Sunday, 11 November 2012


Since Hennie loves history, we decided to visit Delville Wood. Both of us remembered reading books about it, but neither of us could recall much of the detail. Joretha and her mother was keen, thus on the Thursday we embarked on our road trip to Longueval, the little town closest to the wood.
At the end of the day we had to conclude it was one of the best days of the whole holiday, and highly recommended for fellow South African visitors to France!  And to publish this on the 95th anniversary of Armistace day seems, somehow, appropriate.

Bernafay Wood Cemetery
On our way there, the road led us through lush green surrounds dotted more and more with the bright red of the poppie flower.  We drove past various cemeteries, where we stopped and were increasingly becoming more subdued reading about the large waste of lives in WWI, specifically in relation to the very small advances that were gained during those battles.  What specifically struck us where how well these cemeteries were maintained.  Beautiful.
Finally we arrived at Delville Wood. They say that ghosts still haunt the wood where a massacre took place in 1916.

For most people the Somme is transfixed in the amber of July 1st, 1916, when in the bombardment along an eighteen mile front 60,000 men lost their lives. To South Africans it can be narrowed down further, to the six days of July 15th-20th when in the uninterrupted and intense fighting for Delville Wood, the 154 acres of trees and scrubland became a byword for valour. It was a six-day massacre of nearly 2,500 young men.

The battle of Delville Wood is the first major engagement entered into by the South African 1st Infantry Brigade on the Western Front in World War 1. Though there are some discrepancies in the numbers for casualties across the internet sources I searched, the fact remains that the numbers are frightening. The numbers that seems to have the most credibility indicates that 123 officers and 3032 other ranks entered the wood on July 15th, 1916. Six days later only nineteen officers and 600 other ranks walked out unscathed. (Data from the SADF unit service cards and archived sources). Other sources indicate an even higher casualty rate.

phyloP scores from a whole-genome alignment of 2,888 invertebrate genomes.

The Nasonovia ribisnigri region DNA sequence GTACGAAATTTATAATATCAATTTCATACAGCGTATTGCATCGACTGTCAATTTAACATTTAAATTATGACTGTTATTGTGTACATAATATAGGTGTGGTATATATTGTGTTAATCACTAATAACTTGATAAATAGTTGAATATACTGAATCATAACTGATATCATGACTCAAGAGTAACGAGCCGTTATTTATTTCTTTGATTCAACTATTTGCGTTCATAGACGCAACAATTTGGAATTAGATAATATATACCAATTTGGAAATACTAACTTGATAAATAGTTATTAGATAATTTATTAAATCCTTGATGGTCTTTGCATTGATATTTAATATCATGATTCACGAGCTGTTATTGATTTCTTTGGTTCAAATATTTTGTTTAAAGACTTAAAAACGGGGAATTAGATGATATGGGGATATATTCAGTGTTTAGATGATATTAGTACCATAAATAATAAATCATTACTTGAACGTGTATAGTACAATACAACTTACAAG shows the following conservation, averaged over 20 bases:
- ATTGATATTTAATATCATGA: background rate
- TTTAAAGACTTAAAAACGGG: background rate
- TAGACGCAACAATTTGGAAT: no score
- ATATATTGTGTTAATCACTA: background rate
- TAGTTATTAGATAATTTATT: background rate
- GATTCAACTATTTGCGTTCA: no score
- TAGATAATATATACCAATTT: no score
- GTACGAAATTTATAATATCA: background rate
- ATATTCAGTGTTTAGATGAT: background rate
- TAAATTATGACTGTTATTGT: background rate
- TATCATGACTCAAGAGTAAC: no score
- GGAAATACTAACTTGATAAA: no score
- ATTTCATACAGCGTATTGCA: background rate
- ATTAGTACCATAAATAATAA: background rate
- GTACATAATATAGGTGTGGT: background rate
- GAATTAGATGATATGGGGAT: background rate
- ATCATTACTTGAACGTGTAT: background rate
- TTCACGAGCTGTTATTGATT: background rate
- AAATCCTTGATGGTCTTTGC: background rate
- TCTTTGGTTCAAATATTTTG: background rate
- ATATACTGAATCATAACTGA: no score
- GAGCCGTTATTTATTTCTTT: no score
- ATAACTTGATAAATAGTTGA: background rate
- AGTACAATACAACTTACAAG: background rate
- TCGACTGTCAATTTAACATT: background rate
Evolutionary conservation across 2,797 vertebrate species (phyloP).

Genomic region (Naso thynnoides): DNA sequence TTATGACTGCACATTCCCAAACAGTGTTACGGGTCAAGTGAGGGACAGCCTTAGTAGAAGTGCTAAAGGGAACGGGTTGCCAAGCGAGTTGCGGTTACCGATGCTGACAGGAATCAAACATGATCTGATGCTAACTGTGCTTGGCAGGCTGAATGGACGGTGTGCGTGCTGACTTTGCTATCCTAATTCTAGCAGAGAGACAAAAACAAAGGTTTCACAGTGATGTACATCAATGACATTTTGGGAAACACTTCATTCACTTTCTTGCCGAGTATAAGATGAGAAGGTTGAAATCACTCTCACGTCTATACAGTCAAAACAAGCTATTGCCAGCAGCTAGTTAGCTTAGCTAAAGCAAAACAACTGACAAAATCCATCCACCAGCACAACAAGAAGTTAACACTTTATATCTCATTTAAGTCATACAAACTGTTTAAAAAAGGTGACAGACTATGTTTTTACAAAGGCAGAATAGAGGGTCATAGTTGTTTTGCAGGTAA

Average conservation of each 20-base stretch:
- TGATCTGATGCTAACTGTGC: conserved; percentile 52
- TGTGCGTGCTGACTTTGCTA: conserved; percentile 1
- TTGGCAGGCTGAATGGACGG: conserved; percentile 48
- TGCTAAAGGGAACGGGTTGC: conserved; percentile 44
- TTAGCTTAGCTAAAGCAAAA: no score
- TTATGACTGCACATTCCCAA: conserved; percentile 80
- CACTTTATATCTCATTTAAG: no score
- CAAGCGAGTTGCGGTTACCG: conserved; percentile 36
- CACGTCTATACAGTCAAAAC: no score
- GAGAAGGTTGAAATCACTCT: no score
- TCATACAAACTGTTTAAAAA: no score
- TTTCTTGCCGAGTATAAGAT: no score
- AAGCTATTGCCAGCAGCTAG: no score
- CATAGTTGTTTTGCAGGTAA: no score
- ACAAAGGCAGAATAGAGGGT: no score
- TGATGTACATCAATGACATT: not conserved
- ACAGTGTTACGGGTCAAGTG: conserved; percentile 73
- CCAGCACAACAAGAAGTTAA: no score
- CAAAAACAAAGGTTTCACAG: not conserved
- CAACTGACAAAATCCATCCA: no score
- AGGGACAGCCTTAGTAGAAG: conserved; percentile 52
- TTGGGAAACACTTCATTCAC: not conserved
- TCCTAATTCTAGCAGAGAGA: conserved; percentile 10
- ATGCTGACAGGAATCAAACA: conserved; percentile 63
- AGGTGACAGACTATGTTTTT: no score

Delville Wood was an important area in the war as it provided a position from where the Allied forces could launch attacks on the Germans. Even though the battle was considered a victory for the Allied forces, the tragedy is the very high casualty rate considering the marginal gains achieved.

In 1920, the government of SA purchased the site to serve as a memorial to those of that nation who fell, not only in France, but also in Flanders and Belgium. The memorial was erected in 1926. Above the entrance Arch the following words are inscribed: “their ideal is our legacy, their sacrifice our inspiration”. A large stone was later (1952) added in front of the memorial to commemorate those that died in WWII.
A: Car park/Information centre
B Main Entrance
C Memorial
D Museum and cross of consecration
E The last tree
F: Davies-Hill tree memorial
G: Site of the SA HQ
H: Point of entrance on 15 July 1916
South African memorial